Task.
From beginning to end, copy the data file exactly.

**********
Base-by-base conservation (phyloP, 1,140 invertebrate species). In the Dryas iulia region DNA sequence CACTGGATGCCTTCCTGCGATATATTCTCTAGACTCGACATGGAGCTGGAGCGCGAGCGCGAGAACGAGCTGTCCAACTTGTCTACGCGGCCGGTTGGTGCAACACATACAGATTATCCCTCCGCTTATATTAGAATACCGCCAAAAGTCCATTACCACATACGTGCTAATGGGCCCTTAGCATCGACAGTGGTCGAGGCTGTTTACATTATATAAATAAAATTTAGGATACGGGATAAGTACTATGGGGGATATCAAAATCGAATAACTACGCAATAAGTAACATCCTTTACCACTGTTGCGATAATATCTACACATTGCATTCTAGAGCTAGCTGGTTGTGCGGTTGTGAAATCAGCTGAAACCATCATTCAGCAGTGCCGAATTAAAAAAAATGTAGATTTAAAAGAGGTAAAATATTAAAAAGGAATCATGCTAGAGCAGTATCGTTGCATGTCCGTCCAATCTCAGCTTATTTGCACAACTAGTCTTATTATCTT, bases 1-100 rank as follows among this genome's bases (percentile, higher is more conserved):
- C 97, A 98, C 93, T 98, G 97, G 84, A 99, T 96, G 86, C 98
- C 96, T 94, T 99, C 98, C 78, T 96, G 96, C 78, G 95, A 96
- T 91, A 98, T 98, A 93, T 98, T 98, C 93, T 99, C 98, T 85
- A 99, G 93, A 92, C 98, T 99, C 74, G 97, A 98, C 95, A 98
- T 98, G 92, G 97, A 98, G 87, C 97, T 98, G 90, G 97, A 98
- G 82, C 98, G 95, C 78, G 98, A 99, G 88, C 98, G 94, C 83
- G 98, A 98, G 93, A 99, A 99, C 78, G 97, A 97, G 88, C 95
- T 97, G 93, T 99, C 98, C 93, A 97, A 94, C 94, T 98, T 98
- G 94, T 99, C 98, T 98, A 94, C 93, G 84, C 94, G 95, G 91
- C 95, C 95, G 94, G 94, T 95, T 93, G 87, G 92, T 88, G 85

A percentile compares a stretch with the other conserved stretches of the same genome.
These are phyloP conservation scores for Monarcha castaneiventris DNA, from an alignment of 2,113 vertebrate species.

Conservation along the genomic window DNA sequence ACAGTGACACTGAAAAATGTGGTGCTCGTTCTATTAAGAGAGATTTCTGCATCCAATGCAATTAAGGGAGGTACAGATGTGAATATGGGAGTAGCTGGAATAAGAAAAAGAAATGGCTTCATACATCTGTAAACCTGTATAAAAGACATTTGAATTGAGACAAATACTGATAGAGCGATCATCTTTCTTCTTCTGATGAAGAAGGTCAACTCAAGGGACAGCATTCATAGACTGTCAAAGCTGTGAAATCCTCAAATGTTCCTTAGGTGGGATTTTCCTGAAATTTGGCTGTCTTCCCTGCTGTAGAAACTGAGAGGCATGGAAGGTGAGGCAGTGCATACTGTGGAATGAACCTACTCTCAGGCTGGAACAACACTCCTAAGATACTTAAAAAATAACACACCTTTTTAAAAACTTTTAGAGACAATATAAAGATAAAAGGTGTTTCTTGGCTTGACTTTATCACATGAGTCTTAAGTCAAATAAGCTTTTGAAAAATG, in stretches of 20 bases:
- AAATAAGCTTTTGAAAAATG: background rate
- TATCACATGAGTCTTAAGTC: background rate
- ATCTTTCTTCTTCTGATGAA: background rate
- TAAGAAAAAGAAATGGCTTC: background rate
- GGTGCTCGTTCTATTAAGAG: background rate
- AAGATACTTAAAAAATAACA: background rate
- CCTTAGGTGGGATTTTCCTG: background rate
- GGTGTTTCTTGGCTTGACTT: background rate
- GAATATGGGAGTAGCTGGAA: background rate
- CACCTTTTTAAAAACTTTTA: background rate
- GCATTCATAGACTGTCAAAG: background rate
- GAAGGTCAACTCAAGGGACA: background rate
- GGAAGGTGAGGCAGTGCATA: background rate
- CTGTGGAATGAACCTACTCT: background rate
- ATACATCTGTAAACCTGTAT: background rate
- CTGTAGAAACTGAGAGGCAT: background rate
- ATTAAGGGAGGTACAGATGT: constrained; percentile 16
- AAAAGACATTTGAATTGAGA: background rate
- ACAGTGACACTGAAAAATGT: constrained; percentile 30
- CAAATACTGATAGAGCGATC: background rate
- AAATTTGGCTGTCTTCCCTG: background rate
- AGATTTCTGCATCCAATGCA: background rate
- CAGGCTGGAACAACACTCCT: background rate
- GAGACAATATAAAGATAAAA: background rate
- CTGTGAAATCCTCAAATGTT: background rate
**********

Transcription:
Base-by-base conservation (phyloP, 1,140 invertebrate species). In the Dryas iulia region DNA sequence CACTGGATGCCTTCCTGCGATATATTCTCTAGACTCGACATGGAGCTGGAGCGCGAGCGCGAGAACGAGCTGTCCAACTTGTCTACGCGGCCGGTTGGTGCAACACATACAGATTATCCCTCCGCTTATATTAGAATACCGCCAAAAGTCCATTACCACATACGTGCTAATGGGCCCTTAGCATCGACAGTGGTCGAGGCTGTTTACATTATATAAATAAAATTTAGGATACGGGATAAGTACTATGGGGGATATCAAAATCGAATAACTACGCAATAAGTAACATCCTTTACCACTGTTGCGATAATATCTACACATTGCATTCTAGAGCTAGCTGGTTGTGCGGTTGTGAAATCAGCTGAAACCATCATTCAGCAGTGCCGAATTAAAAAAAATGTAGATTTAAAAGAGGTAAAATATTAAAAAGGAATCATGCTAGAGCAGTATCGTTGCATGTCCGTCCAATCTCAGCTTATTTGCACAACTAGTCTTATTATCTT, bases 1-100 rank as follows among this genome's bases (percentile, higher is more conserved):
- C 97, A 98, C 93, T 98, G 97, G 84, A 99, T 96, G 86, C 98
- C 96, T 94, T 99, C 98, C 78, T 96, G 96, C 78, G 95, A 96
- T 91, A 98, T 98, A 93, T 98, T 98, C 93, T 99, C 98, T 85
- A 99, G 93, A 92, C 98, T 99, C 74, G 97, A 98, C 95, A 98
- T 98, G 92, G 97, A 98, G 87, C 97, T 98, G 90, G 97, A 98
- G 82, C 98, G 95, C 78, G 98, A 99, G 88, C 98, G 94, C 83
- G 98, A 98, G 93, A 99, A 99, C 78, G 97, A 97, G 88, C 95
- T 97, G 93, T 99, C 98, C 93, A 97, A 94, C 94, T 98, T 98
- G 94, T 99, C 98, T 98, A 94, C 93, G 84, C 94, G 95, G 91
- C 95, C 95, G 94, G 94, T 95, T 93, G 87, G 92, T 88, G 85

A percentile compares a stretch with the other conserved stretches of the same genome.
These are phyloP conservation scores for Monarcha castaneiventris DNA, from an alignment of 2,113 vertebrate species.

Conservation along the genomic window DNA sequence ACAGTGACACTGAAAAATGTGGTGCTCGTTCTATTAAGAGAGATTTCTGCATCCAATGCAATTAAGGGAGGTACAGATGTGAATATGGGAGTAGCTGGAATAAGAAAAAGAAATGGCTTCATACATCTGTAAACCTGTATAAAAGACATTTGAATTGAGACAAATACTGATAGAGCGATCATCTTTCTTCTTCTGATGAAGAAGGTCAACTCAAGGGACAGCATTCATAGACTGTCAAAGCTGTGAAATCCTCAAATGTTCCTTAGGTGGGATTTTCCTGAAATTTGGCTGTCTTCCCTGCTGTAGAAACTGAGAGGCATGGAAGGTGAGGCAGTGCATACTGTGGAATGAACCTACTCTCAGGCTGGAACAACACTCCTAAGATACTTAAAAAATAACACACCTTTTTAAAAACTTTTAGAGACAATATAAAGATAAAAGGTGTTTCTTGGCTTGACTTTATCACATGAGTCTTAAGTCAAATAAGCTTTTGAAAAATG, in stretches of 20 bases:
- AAATAAGCTTTTGAAAAATG: background rate
- TATCACATGAGTCTTAAGTC: background rate
- ATCTTTCTTCTTCTGATGAA: background rate
- TAAGAAAAAGAAATGGCTTC: background rate
- GGTGCTCGTTCTATTAAGAG: background rate
- AAGATACTTAAAAAATAACA: background rate
- CCTTAGGTGGGATTTTCCTG: background rate
- GGTGTTTCTTGGCTTGACTT: background rate
- GAATATGGGAGTAGCTGGAA: background rate
- CACCTTTTTAAAAACTTTTA: background rate
- GCATTCATAGACTGTCAAAG: background rate
- GAAGGTCAACTCAAGGGACA: background rate
- GGAAGGTGAGGCAGTGCATA: background rate
- CTGTGGAATGAACCTACTCT: background rate
- ATACATCTGTAAACCTGTAT: background rate
- CTGTAGAAACTGAGAGGCAT: background rate
- ATTAAGGGAGGTACAGATGT: constrained; percentile 16
- AAAAGACATTTGAATTGAGA: background rate
- ACAGTGACACTGAAAAATGT: constrained; percentile 30
- CAAATACTGATAGAGCGATC: background rate
- AAATTTGGCTGTCTTCCCTG: background rate
- AGATTTCTGCATCCAATGCA: background rate
- CAGGCTGGAACAACACTCCT: background rate
- GAGACAATATAAAGATAAAA: background rate
- CTGTGAAATCCTCAAATGTT: background rate